Each of us is bestowed with a finite reserve of willpower, a reserve that replenishes roughly once a day. How are you spending yours?
We face a mind boggling number of decisions and distractions, all fighting viciously for a piece of that willpower and mental energy. It’s best to find some allies in this battle who can help you fight back. I’ve searched high and low for tools and tricks to make the path of least resistance coincide with the path of most impact.
Below are 5 of my favorite finds. These are some of the most helpful tools and their specific implementation that I’ve used to reclaim my willpower and mental focus, so I can get the important things done each day and rest easy at night. It’s important to understand why you’re working to grow, and it’s helpful to know what to work on. But sometimes you gotta start with the how piece, specific actionable tips you can put in place right away to get traction.
Top hack: turn the internet ALL THE WAY OFF an hour before your bedtime (you have a set bedtime, right? More on that later)
For $29 a year, Freedom is a steal (I hope they’re not reading this). If there was only one thing I could use it for, it would be to turn the internet off at night. Like, completely off, on all my devices. If you’ve got social media and distracting apps on your phone, turn those off too.
The quiet that descends at 9pm each night is liberating. I feel my body settle a notch or two, and I become more aware of myself and my surroundings.
In that stillness — reading, winding down, and self care routines come effortlessly. In another post I’ll get into the myriad ways I use the magic of Freedom to conserve willpower, but this is the absolute first thing I’d recommend you use it for. Everybody says “don’t look at a screen before bed.” But at the end of the day you’re totally out of willpower. Let technology do the work here, let technology manage itself for your benefit.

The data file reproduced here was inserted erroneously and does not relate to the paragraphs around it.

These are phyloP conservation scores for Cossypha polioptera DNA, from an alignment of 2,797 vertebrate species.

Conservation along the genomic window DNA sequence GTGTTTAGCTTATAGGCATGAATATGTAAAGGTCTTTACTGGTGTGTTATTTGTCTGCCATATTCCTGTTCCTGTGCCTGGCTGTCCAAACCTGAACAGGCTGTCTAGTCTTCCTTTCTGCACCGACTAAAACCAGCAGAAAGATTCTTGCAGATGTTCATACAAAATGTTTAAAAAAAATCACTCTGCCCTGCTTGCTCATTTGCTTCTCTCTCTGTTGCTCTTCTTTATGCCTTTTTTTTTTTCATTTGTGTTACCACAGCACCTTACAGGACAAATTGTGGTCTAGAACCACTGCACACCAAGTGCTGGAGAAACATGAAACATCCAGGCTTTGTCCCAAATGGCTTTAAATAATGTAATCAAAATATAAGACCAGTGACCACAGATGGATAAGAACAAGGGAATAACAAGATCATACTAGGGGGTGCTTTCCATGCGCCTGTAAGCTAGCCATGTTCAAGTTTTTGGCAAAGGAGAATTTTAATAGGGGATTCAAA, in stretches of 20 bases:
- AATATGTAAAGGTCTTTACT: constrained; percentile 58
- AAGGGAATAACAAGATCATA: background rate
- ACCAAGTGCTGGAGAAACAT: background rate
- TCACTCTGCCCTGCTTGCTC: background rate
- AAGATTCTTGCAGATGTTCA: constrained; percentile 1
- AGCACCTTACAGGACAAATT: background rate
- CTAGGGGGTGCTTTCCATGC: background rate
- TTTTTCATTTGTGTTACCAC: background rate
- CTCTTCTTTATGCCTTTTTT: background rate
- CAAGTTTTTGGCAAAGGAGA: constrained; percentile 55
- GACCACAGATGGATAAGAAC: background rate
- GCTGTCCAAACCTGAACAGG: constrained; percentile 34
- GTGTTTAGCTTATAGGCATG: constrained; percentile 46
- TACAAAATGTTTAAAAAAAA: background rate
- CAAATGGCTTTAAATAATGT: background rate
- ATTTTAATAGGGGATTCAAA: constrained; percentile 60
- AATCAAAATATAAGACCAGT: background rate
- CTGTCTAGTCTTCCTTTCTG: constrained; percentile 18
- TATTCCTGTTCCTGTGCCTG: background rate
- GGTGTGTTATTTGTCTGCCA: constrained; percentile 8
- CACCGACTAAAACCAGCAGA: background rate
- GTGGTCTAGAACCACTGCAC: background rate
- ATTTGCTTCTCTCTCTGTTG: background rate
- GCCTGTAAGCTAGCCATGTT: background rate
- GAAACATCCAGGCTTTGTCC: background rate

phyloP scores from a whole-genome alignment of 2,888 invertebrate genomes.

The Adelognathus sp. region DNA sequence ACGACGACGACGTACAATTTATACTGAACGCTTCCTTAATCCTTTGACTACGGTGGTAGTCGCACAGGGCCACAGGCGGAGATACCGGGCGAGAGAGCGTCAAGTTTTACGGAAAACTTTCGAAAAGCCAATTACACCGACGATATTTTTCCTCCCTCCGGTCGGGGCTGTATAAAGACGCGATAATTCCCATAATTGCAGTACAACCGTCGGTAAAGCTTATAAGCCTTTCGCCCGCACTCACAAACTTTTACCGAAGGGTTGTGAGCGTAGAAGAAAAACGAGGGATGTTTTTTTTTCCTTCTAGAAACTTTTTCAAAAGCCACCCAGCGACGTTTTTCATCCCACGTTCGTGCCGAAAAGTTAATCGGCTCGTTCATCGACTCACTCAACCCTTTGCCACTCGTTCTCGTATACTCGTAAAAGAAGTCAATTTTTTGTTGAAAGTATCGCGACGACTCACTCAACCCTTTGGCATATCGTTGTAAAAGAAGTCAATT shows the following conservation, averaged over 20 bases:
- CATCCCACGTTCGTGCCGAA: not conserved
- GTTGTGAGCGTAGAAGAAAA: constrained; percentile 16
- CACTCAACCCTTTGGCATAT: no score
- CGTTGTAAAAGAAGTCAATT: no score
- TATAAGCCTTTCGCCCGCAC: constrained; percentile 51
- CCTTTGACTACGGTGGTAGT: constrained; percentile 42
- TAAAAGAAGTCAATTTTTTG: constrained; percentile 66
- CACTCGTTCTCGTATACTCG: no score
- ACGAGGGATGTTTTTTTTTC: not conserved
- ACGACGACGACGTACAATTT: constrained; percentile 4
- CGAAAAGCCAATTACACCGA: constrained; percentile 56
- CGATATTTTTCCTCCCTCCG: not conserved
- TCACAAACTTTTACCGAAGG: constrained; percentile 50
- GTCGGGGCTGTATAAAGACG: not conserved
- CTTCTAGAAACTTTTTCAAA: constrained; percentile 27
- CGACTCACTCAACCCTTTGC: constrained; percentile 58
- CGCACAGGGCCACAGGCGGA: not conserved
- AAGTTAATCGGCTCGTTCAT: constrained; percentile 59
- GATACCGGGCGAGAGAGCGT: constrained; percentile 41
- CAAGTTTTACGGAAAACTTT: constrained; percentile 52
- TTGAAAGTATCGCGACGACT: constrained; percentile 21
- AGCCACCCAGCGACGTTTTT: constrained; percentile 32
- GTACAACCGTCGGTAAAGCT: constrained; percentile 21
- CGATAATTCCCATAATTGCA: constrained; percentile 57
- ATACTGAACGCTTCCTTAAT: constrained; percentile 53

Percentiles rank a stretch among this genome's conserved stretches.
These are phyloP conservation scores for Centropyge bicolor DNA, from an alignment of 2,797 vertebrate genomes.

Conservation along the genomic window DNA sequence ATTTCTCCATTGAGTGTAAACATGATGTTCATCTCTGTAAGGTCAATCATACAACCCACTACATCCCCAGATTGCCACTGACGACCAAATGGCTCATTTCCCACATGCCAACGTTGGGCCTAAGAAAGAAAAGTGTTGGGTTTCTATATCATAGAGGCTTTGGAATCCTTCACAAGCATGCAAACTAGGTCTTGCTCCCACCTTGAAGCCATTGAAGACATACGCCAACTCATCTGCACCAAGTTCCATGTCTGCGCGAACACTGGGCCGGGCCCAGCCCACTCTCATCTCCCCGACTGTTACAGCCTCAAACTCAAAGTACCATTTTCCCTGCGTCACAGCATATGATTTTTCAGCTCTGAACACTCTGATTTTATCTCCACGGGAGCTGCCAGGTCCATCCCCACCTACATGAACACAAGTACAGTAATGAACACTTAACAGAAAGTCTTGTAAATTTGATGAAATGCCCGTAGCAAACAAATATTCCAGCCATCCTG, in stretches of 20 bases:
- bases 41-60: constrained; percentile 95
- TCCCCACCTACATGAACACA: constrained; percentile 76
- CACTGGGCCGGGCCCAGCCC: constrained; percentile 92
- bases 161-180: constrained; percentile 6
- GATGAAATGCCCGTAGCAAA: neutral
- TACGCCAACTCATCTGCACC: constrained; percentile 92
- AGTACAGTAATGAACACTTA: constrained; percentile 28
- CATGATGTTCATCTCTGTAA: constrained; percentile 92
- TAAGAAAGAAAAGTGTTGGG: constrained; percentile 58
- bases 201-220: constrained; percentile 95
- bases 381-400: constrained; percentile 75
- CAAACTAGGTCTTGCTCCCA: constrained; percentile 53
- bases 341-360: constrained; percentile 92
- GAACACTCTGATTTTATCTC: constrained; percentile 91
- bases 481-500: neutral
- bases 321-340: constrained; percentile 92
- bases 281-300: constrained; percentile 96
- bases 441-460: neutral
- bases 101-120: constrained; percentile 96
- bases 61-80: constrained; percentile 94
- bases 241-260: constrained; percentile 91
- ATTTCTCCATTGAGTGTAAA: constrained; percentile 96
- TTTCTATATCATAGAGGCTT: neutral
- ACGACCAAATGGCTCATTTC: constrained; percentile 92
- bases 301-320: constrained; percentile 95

2. AdBlock Plus
Top hack: use it to hide The Doors of Distraction.
Scattered across the internet, especially in the places we go often, are “The Doors of Distraction.” Entrances to time wasting, mindless, endless vortexes.
Unfathomable amounts of money are spent to make those doors alluring, and the hallways they lead to easy to get lost in. So we fight back by using AdBlock Plus to hide those doors. I find that hiding the doors altogether is more effective than putting big complicated locks on them.
A big complicated lock calls for an angle grinder and a crowbar, but a hidden door isn’t even there at all. Save yourself the heartache and hide distractions rather than resisting them.
Save that willpower for more important things!
I’ve written a detailed guide for how to use AdBlock Plus to have a healthier relationship with YouTube, the steps are much the same for all the other big distraction filled sites like Facebook and LinkedIn.
Top hack: Just use it to store your passwords. This is such a bigger deal than you think.
This is not new advice, but it is good advice. If you don’t already have a password manager, it’s time to get one. The amount of time and mental energy wasted resetting passwords and racking your brain trying to remember them isn’t worth it.